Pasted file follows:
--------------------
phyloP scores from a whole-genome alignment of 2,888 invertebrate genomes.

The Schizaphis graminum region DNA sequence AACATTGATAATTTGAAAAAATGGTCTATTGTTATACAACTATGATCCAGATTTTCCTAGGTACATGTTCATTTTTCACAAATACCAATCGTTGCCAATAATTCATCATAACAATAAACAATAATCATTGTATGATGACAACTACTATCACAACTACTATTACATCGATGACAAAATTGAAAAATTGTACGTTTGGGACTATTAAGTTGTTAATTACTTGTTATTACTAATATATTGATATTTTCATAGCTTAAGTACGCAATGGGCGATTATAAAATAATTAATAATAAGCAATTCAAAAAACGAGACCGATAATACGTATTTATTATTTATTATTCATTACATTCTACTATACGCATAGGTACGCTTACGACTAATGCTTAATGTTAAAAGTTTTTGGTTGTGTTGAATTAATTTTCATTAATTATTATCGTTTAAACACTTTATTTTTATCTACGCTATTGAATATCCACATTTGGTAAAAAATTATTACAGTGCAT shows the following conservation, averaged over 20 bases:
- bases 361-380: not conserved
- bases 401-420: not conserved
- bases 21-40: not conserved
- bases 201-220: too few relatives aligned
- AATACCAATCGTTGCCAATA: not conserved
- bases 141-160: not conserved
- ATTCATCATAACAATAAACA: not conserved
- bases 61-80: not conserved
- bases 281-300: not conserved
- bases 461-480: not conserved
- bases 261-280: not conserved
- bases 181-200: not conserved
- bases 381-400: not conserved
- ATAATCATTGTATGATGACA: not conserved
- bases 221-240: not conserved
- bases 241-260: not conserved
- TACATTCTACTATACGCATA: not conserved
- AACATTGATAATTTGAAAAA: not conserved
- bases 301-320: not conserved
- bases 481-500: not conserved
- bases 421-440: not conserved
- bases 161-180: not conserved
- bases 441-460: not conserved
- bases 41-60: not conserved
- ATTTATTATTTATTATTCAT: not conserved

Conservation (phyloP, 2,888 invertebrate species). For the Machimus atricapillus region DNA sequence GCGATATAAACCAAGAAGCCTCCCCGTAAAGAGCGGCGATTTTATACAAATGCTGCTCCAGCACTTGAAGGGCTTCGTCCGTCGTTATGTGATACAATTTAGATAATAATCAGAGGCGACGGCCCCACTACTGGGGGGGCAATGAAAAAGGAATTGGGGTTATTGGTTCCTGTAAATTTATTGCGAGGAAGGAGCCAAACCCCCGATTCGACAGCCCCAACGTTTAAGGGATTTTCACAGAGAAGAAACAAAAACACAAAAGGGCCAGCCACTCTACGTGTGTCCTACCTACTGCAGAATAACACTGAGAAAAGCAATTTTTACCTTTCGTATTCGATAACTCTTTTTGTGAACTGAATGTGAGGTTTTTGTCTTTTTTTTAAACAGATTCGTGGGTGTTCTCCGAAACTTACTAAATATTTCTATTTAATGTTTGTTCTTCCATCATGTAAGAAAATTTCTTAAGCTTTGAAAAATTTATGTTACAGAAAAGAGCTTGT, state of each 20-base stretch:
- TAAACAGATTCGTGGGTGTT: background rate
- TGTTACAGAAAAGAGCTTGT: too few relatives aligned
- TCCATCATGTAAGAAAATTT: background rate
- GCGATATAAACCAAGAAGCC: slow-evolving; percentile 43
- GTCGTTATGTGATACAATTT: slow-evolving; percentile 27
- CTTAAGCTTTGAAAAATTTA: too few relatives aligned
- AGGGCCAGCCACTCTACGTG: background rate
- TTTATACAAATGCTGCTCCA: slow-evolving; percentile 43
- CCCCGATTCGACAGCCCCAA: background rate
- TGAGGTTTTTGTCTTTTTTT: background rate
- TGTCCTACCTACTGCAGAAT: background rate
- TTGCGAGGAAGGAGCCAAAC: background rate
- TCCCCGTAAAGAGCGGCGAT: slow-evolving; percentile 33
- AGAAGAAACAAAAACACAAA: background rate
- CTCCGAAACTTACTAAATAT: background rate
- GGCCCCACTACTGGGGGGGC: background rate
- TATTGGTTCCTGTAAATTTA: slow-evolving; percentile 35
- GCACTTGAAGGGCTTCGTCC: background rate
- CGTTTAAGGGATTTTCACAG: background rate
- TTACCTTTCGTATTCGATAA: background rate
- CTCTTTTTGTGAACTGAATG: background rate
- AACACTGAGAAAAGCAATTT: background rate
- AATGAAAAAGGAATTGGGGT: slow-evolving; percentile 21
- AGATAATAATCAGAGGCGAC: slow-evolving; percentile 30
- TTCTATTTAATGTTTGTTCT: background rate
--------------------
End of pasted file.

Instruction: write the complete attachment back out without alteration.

phyloP scores from a whole-genome alignment of 2,888 invertebrate genomes.

The Schizaphis graminum region DNA sequence AACATTGATAATTTGAAAAAATGGTCTATTGTTATACAACTATGATCCAGATTTTCCTAGGTACATGTTCATTTTTCACAAATACCAATCGTTGCCAATAATTCATCATAACAATAAACAATAATCATTGTATGATGACAACTACTATCACAACTACTATTACATCGATGACAAAATTGAAAAATTGTACGTTTGGGACTATTAAGTTGTTAATTACTTGTTATTACTAATATATTGATATTTTCATAGCTTAAGTACGCAATGGGCGATTATAAAATAATTAATAATAAGCAATTCAAAAAACGAGACCGATAATACGTATTTATTATTTATTATTCATTACATTCTACTATACGCATAGGTACGCTTACGACTAATGCTTAATGTTAAAAGTTTTTGGTTGTGTTGAATTAATTTTCATTAATTATTATCGTTTAAACACTTTATTTTTATCTACGCTATTGAATATCCACATTTGGTAAAAAATTATTACAGTGCAT shows the following conservation, averaged over 20 bases:
- bases 361-380: not conserved
- bases 401-420: not conserved
- bases 21-40: not conserved
- bases 201-220: too few relatives aligned
- AATACCAATCGTTGCCAATA: not conserved
- bases 141-160: not conserved
- ATTCATCATAACAATAAACA: not conserved
- bases 61-80: not conserved
- bases 281-300: not conserved
- bases 461-480: not conserved
- bases 261-280: not conserved
- bases 181-200: not conserved
- bases 381-400: not conserved
- ATAATCATTGTATGATGACA: not conserved
- bases 221-240: not conserved
- bases 241-260: not conserved
- TACATTCTACTATACGCATA: not conserved
- AACATTGATAATTTGAAAAA: not conserved
- bases 301-320: not conserved
- bases 481-500: not conserved
- bases 421-440: not conserved
- bases 161-180: not conserved
- bases 441-460: not conserved
- bases 41-60: not conserved
- ATTTATTATTTATTATTCAT: not conserved

Conservation (phyloP, 2,888 invertebrate species). For the Machimus atricapillus region DNA sequence GCGATATAAACCAAGAAGCCTCCCCGTAAAGAGCGGCGATTTTATACAAATGCTGCTCCAGCACTTGAAGGGCTTCGTCCGTCGTTATGTGATACAATTTAGATAATAATCAGAGGCGACGGCCCCACTACTGGGGGGGCAATGAAAAAGGAATTGGGGTTATTGGTTCCTGTAAATTTATTGCGAGGAAGGAGCCAAACCCCCGATTCGACAGCCCCAACGTTTAAGGGATTTTCACAGAGAAGAAACAAAAACACAAAAGGGCCAGCCACTCTACGTGTGTCCTACCTACTGCAGAATAACACTGAGAAAAGCAATTTTTACCTTTCGTATTCGATAACTCTTTTTGTGAACTGAATGTGAGGTTTTTGTCTTTTTTTTAAACAGATTCGTGGGTGTTCTCCGAAACTTACTAAATATTTCTATTTAATGTTTGTTCTTCCATCATGTAAGAAAATTTCTTAAGCTTTGAAAAATTTATGTTACAGAAAAGAGCTTGT, state of each 20-base stretch:
- TAAACAGATTCGTGGGTGTT: background rate
- TGTTACAGAAAAGAGCTTGT: too few relatives aligned
- TCCATCATGTAAGAAAATTT: background rate
- GCGATATAAACCAAGAAGCC: slow-evolving; percentile 43
- GTCGTTATGTGATACAATTT: slow-evolving; percentile 27
- CTTAAGCTTTGAAAAATTTA: too few relatives aligned
- AGGGCCAGCCACTCTACGTG: background rate
- TTTATACAAATGCTGCTCCA: slow-evolving; percentile 43
- CCCCGATTCGACAGCCCCAA: background rate
- TGAGGTTTTTGTCTTTTTTT: background rate
- TGTCCTACCTACTGCAGAAT: background rate
- TTGCGAGGAAGGAGCCAAAC: background rate
- TCCCCGTAAAGAGCGGCGAT: slow-evolving; percentile 33
- AGAAGAAACAAAAACACAAA: background rate
- CTCCGAAACTTACTAAATAT: background rate
- GGCCCCACTACTGGGGGGGC: background rate
- TATTGGTTCCTGTAAATTTA: slow-evolving; percentile 35
- GCACTTGAAGGGCTTCGTCC: background rate
- CGTTTAAGGGATTTTCACAG: background rate
- TTACCTTTCGTATTCGATAA: background rate
- CTCTTTTTGTGAACTGAATG: background rate
- AACACTGAGAAAAGCAATTT: background rate
- AATGAAAAAGGAATTGGGGT: slow-evolving; percentile 21
- AGATAATAATCAGAGGCGAC: slow-evolving; percentile 30
- TTCTATTTAATGTTTGTTCT: background rate